To more effectively work with product spaces, we consider a couple of equivalent bases that we can define for the product topology. Let $\mathcal{B}_\alpha$ be a base for the space $X_\alpha$. Consider $B=\prod \limits_{\alpha \in S} B_\alpha$ such that there is a finite set $F \subset S$ where $B_\alpha \in \mathcal{B}_\alpha$ for each $\alpha \in F$ and $B_\alpha=X_\alpha$ for all $\alpha \in S-F$. The set of all such sets $B$ is an equivalent base for the product topology.

Another equivalent base is defined using the projection maps. For each $\alpha \in S$, consider the map $\pi_\alpha:\prod \limits_{\beta \in S} X_\beta \mapsto X_\alpha$ such that $\pi_\alpha(f)=f_\alpha$ for each $f$ in the product. In words, the function $\pi_\alpha$ maps each point in the product space to its $\alpha^{th}$ coordinate. The mapping $\pi_\alpha$ is called the $\alpha^{th}$ projection map. For each set $U \subset X_\alpha$, $\pi_\alpha^{-1}(U)$ is the following set:

$\pi_\alpha^{-1}(U)=\left\{f \in \prod \limits_{\beta \in S} X_\beta: \pi_\alpha(f)=f_\alpha \in U\right\}$

Consider sets of the form $\bigcap \limits_{\alpha \in F} \pi_\alpha^{-1}(U_\alpha)$ where $F \subset S$ is finite and $U_\alpha$ is open in $X_\alpha$ for each $\alpha \in F$. The set of all such sets is another equivalent base for the product topology. If we only require that each $U_\alpha \in \mathcal{B}_\alpha$, a predetermined base for the coordinate space $X_\alpha$, we also obtain an equivalent base for the product topology.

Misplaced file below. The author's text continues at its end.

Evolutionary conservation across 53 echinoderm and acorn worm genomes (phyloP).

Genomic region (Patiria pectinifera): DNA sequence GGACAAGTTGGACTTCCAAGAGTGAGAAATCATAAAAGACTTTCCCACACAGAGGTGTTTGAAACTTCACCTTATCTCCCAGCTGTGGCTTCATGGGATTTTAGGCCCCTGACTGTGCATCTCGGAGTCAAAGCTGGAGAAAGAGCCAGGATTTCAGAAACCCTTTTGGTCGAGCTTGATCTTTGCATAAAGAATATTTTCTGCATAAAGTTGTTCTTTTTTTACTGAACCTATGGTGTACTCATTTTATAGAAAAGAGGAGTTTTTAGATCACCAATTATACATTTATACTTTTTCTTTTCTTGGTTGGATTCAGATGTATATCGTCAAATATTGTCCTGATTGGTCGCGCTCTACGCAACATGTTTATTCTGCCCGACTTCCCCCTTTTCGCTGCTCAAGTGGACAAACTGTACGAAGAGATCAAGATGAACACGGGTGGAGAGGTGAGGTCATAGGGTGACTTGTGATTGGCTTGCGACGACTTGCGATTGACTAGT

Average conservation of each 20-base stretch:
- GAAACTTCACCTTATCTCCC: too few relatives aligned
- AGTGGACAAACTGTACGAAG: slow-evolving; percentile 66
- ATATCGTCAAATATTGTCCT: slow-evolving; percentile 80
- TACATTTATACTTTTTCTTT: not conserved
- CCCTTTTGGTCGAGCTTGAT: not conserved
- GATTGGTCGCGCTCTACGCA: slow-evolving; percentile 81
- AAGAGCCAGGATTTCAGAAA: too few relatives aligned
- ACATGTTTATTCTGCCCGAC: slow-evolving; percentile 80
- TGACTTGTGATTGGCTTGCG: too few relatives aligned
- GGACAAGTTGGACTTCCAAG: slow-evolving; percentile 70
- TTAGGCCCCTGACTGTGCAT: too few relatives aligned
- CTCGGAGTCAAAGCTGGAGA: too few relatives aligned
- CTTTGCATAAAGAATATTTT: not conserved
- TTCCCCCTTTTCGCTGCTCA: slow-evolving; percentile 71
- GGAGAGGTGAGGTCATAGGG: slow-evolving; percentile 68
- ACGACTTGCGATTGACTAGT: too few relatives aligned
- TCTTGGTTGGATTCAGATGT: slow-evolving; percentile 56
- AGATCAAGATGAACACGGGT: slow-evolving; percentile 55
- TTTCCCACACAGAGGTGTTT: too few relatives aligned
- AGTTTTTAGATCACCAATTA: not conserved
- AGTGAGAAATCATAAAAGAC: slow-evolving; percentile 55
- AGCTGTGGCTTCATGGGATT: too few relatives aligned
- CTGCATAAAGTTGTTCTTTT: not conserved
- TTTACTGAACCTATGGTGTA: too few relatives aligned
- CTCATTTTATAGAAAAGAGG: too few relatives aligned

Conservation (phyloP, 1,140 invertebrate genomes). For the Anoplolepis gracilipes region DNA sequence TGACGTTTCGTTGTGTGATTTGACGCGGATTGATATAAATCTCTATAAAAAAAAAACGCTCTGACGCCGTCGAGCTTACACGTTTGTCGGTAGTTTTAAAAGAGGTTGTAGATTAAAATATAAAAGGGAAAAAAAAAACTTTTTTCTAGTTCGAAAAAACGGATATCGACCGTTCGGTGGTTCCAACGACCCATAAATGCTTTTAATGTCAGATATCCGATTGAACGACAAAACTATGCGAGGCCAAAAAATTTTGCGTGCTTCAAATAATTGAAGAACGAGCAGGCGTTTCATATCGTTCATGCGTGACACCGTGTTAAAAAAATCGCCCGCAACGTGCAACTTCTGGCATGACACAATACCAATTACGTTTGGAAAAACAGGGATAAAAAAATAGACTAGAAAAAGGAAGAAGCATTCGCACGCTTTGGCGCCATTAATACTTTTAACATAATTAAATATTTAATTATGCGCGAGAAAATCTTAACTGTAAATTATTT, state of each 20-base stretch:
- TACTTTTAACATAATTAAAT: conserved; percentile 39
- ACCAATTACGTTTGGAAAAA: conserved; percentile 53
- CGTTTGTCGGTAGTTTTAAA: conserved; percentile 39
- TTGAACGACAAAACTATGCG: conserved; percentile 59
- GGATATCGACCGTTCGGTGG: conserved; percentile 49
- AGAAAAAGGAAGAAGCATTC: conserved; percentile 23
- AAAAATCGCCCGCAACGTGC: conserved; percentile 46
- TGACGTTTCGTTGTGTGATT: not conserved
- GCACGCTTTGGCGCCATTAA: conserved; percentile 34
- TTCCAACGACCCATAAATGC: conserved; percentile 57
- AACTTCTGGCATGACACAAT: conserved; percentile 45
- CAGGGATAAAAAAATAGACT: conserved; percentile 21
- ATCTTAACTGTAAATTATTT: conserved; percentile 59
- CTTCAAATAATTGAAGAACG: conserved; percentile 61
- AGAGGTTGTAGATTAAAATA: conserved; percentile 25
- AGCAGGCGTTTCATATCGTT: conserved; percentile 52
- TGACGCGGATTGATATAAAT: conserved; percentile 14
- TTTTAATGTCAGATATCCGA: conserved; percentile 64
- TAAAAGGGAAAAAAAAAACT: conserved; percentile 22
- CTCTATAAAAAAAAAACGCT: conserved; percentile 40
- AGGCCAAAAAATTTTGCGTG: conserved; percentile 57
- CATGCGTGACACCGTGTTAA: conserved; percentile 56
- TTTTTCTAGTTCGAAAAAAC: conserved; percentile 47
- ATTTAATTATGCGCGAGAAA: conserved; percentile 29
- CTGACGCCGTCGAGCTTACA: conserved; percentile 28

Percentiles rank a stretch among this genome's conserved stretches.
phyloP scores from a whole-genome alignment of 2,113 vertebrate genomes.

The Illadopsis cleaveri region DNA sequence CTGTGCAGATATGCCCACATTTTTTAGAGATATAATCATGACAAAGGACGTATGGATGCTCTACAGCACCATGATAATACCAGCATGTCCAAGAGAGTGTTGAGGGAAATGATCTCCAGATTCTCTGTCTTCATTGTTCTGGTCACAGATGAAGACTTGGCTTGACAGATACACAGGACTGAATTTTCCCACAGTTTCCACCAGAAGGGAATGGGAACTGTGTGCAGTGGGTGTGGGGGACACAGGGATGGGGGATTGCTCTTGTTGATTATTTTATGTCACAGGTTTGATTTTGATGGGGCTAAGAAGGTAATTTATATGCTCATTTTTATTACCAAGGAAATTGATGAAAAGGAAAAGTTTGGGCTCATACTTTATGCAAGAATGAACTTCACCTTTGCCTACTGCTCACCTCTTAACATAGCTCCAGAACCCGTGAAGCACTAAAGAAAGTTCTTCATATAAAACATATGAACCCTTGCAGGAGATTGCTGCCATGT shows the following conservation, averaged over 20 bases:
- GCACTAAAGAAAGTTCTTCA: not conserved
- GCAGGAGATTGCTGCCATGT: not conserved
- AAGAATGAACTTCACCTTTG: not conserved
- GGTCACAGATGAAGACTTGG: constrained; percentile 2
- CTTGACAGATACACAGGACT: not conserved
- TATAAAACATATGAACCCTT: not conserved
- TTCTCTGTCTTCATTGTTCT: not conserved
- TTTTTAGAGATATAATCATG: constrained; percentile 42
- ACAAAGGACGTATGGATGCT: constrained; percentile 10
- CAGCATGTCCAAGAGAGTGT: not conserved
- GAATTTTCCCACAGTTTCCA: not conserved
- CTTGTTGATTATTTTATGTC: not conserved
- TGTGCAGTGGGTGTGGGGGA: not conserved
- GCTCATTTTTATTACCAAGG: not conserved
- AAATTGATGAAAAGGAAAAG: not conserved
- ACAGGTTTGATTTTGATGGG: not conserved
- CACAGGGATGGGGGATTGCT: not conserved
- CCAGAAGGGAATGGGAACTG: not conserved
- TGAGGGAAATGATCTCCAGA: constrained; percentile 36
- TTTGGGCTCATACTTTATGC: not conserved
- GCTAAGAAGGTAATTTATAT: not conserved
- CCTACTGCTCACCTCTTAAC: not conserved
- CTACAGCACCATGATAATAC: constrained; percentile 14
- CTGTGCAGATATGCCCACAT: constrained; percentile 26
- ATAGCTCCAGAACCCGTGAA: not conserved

Countable Product of First Countable Spaces
For $i=1,2,3,\cdots$, let $X_i$ be a first countable space. We show that $X=\prod \limits_{i=1}^{\infty}X_i$ is a first countable space.

Let $\mathbb{N}$ be the set of positive integers. For each $n \in \mathbb{N}$, let $[n]=\left\{1,2,\cdots,n\right\}$ and let $\mathbb{N}^{[n]}$ be the set of all functions $t:[n] \mapsto \mathbb{N}$. For each $i$ and each $x \in X_i$, let $\mathcal{B}_x(i)=\left\{B_x(i,j): j \in \mathbb{N}\right\}$ be a countable local base at $x$.

Let $f \in X=\prod \limits_{i=1}^{\infty}X_i$. We wish to define a countable local base at $f$. For each $n \in \mathbb{N}$, define $W_n$ to be:

$W_n=\left\{\prod \limits_{i=1}^n B_{f(i)}(i,t(i)):t \in \mathbb{N}^{[n]}\right\}$

Let $W$ be the set of all subsets of the product space $X$ of the following form:

$\prod \limits_{j=1}^{\infty}V_j$ where there is some $n \in \mathbb{N}$ such that $\prod \limits_{j=1}^{n}V_j \in W_n$ and for all $j>n$, $V_j=X_j$.

Each $W_n$ is countable and $W$ is essentially the union of all the $W_n$. Thus $W$ is countable. We claim that $W$ is a local base at $f$. Let $O \subset X$ be an open set containing $f$. We can assume that $O=\prod \limits_{i=1}^\infty O_i$ where there is some $n \in \mathbb{N}$ such that for each $i \le n$, $O_i$ is open in $X_i$ and for $i>n$, $O_i=X_i$.

For each $i \le n$, $f(i) \in O_i$. Choose some $B_{f(i)}(i,t(i))$ such that $f(i) \in B_{f(i)}(i,t(i)) \subset O_i$. Let $V=\prod \limits_{i=1}^{\infty} V_i$ such that $\prod \limits_{i=1}^{n} V_i=\prod \limits_{i=1}^n B_{f(i)}(i,t(i))$ and $V_i=X_i$ for all $i>n$. Then $V \in W$ and $f \in V \subset O$. This completes the proof that $X=\prod \limits_{i=1}^{\infty}X_i$ is a first countable space.

Uncountable Product
Let $S$ be an uncountable index set. For $\alpha \in S$, let $X_\alpha$. We want to avoid the situation that all but countably many $X_\alpha$ are one-point space. So we assume each coordinate space $X_\alpha$ has at least two points, say, $p_\alpha$ and $q_\alpha$ with $p_\alpha \ne q_\alpha$. We show that $X=\prod \limits_{\alpha \in S}X_\alpha$ is not first countable.